Nev Garrity, head coach of the lady Titans soccer team, also has nothing but praise for Ridlington.
“During the past 19 years, I have had the opportunity to see and benefit from his enthusiasm, attention to detail, and his ability to perform at a high level in many aspects as manager of our summer soccer teams with the Sackville Youth Soccer Association and 18 years with our Tantramar Regional High School girls varsity soccer teams,” he writes in a letter of support.
“Steve works very hard to be sure that the girls are well supplied with everything they need, and they very much appreciate everything he does for them. I have often told our teams that they have the best manager in the province.”
Ridlington also helped co-found the U18 women’s Eastern soccer league, a league that now boasts more than 75 teams and over 3,000 participants.
He received the Soccer New Brunswick Volunteer of the Year award in 2000.
He has also been announcer and media coordinator for the TRHS girls’ rugby team and the girls’ hockey team, a commentator for the Moncton Magic, a stadium announcer for the women’s World Cup in 2015, and announcer for the AAA Midget Atlantic women’s hockey finals, women’s U20 World Cup in 2015 and a women’s soccer International Exhibition game in 2012.
He has also served on the Sackville Sports Wall of Fame board from 2008 to 2016 and emcees the town’s annual sports recognition nights, helping to promote and celebrate local athletes.
From playing pond hockey on Silver Lake in his youth to rubbing elbows with some of NHL’s best coaches and players and then returning to his hometown to share his talents with young developing athletes, Earl Thompson is deserving of a spot on the Sackville Sports Wall of Fame.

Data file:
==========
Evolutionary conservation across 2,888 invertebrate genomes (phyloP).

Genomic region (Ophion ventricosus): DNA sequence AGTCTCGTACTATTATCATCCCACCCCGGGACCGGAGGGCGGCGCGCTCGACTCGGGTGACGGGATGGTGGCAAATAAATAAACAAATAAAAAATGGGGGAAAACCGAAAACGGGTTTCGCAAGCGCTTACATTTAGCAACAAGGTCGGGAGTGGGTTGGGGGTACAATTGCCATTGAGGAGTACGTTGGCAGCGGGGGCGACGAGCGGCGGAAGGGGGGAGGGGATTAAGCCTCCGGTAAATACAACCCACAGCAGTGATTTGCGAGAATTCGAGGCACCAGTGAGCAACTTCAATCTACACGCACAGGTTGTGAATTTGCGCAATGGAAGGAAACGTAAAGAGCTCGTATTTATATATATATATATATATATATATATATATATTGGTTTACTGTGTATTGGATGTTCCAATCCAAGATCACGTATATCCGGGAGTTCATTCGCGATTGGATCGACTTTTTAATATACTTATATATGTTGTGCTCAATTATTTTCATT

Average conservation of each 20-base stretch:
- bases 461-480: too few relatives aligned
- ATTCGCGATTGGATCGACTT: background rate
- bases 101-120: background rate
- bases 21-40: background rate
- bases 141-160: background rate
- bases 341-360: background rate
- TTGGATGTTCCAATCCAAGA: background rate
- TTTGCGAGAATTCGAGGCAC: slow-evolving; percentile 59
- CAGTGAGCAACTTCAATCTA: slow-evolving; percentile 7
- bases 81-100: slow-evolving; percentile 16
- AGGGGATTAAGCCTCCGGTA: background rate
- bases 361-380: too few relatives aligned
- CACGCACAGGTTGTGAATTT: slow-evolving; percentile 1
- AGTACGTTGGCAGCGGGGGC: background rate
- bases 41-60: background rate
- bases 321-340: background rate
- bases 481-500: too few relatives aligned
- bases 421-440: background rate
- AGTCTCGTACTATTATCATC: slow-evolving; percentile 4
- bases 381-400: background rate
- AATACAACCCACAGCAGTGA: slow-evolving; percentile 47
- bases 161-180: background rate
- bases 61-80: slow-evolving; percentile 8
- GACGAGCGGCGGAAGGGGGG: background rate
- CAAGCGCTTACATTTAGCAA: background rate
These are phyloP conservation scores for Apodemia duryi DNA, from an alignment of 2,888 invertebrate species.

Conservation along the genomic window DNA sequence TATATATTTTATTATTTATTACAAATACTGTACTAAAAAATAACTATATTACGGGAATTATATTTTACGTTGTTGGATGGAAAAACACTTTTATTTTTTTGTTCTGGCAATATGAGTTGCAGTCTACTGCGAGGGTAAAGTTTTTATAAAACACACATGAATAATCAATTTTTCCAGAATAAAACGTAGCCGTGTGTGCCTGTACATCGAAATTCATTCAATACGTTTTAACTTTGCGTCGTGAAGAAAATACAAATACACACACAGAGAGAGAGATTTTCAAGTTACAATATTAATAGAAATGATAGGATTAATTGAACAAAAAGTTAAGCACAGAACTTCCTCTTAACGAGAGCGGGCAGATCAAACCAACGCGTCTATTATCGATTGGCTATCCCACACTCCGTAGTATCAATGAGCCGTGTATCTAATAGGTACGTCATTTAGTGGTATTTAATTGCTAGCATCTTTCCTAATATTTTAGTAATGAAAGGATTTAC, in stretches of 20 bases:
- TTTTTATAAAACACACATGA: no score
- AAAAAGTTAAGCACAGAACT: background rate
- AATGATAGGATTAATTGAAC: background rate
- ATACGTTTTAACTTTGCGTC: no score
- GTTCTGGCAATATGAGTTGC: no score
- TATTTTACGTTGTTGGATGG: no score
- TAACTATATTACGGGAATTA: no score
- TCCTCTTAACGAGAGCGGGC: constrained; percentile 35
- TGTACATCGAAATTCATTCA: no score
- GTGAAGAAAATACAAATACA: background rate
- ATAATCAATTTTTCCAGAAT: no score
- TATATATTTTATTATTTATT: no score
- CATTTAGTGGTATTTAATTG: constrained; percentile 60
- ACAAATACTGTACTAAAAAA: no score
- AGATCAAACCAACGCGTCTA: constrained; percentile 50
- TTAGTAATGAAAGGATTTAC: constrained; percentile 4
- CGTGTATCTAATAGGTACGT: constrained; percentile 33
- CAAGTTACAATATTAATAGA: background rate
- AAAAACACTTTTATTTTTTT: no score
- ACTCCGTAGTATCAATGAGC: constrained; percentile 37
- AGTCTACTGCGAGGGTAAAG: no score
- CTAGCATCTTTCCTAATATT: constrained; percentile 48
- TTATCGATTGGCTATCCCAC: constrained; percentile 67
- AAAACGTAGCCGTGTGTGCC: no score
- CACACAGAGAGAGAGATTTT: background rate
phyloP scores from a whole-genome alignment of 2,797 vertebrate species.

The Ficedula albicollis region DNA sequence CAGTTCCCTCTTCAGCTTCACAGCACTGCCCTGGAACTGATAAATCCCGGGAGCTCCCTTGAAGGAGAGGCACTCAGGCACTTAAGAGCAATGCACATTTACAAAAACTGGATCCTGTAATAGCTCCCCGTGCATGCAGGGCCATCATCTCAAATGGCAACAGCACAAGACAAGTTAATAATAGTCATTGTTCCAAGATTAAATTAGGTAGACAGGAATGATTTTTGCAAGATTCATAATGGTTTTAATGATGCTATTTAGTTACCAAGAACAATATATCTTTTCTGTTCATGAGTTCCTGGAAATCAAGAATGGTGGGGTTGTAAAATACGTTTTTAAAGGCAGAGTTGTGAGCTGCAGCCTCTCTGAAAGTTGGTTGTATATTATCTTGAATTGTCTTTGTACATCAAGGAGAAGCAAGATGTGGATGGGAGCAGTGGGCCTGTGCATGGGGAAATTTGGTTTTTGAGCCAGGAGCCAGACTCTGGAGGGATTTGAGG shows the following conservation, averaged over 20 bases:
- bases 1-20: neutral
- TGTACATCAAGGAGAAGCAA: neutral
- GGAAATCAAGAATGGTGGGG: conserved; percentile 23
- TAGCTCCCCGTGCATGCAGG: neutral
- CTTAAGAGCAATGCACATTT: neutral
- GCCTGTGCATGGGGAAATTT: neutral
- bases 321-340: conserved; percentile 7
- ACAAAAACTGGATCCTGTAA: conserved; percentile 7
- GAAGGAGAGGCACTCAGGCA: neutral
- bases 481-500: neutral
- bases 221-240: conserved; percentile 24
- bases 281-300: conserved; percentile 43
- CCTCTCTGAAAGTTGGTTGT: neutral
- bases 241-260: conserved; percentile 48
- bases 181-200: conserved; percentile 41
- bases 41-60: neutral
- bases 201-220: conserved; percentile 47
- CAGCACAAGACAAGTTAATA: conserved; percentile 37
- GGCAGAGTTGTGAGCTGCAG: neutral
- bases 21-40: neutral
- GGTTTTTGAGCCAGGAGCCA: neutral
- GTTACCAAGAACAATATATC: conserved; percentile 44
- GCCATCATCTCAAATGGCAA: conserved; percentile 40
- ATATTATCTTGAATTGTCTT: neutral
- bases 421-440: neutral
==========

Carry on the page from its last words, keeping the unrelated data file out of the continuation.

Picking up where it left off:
For more than five decades, Thompson has mentored and been involved in the development of athletes, coaches and officials at the professional, national, international, and provincial level.
“Earl, over an extended time, has done much to earn the title ‘builder.’ His outstanding contributions cover many aspects of what a sports builder should be – coach, trainer, official, and league organizer,” writes Wade Wheaton in his nomination for Thompson.
“Earl not only did this, he brought back all of his talent and shared it with the young sports-minded kids in our town for almost 20 years.”
Thompson began playing hockey as a youngster, and excelled at the sport at a time when there was no minor hockey system in Sackville like there is today. He went on to play intramural hockey on a high school team.
When he later joined the army, he continued enjoying the sport he loved in a competitive league from 1954-’62 as he worked his way toward earning an education in recreation and physical education. While serving in the armed forces, Thompson also attended and conducted many softball umpire clinics, and even a fastball umpire clinic in Lahr and Baden Bacen, Germany.